Also, more importantly, environmentalism has become a highly politicized topic. Thanks to the work of polarizing politicians like Al Gore, the topic of the environment is far less about the air/water/earth that we share than it is about Left vs. Right… and if you've ever talked politics with anyone then maybe you’ll recall how immovable people can become. Combine that level of polarization with the incessant drumbeat of “you’re a big fat failure” message espoused by the Climate Changers and you can see why people indulge in their Cat Video subscriptions on Reddit.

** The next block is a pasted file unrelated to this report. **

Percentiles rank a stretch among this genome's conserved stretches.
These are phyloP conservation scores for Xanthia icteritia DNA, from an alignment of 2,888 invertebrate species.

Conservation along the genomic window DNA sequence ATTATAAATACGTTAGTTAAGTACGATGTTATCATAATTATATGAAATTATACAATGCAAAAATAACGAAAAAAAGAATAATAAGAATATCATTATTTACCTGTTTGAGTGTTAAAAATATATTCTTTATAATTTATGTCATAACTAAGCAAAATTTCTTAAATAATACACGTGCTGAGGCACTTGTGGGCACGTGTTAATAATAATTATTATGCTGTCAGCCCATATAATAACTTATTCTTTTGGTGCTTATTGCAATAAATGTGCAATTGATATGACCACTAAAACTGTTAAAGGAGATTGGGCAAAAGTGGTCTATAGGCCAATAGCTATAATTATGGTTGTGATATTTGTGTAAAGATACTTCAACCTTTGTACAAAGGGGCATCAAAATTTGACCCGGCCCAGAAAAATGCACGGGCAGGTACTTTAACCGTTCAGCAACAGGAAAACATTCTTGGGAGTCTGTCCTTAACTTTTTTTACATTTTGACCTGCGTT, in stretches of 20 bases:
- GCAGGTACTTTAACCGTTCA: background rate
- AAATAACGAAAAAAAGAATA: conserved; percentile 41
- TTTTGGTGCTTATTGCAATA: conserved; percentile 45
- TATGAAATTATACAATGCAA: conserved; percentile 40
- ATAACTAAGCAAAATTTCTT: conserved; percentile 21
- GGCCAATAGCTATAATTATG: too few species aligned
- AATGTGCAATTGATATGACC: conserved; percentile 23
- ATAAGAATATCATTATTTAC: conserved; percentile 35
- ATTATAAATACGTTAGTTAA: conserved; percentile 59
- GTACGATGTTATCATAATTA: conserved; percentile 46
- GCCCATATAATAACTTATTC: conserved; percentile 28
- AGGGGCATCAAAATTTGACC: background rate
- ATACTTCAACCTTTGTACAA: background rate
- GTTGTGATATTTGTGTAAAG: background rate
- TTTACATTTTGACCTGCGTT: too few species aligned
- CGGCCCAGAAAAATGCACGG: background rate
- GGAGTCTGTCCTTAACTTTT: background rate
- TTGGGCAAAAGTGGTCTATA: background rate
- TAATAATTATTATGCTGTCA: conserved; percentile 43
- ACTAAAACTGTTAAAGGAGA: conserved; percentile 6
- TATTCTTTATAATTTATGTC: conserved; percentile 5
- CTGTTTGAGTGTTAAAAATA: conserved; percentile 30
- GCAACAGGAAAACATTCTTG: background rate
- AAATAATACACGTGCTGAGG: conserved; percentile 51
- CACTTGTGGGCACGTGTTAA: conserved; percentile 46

My opinion would seem to be in contrast to the posits above: "blame the specific failure of cap-and-trade legislation" and "American voters do not view climate change... as an immediate threat."  I can honestly say that i don't agree with these points.  There's enough people out there who are well aware of the changes in their normal climates, dwindling glacier fields and person to person chatter to keep the topic near the top of social consciousness.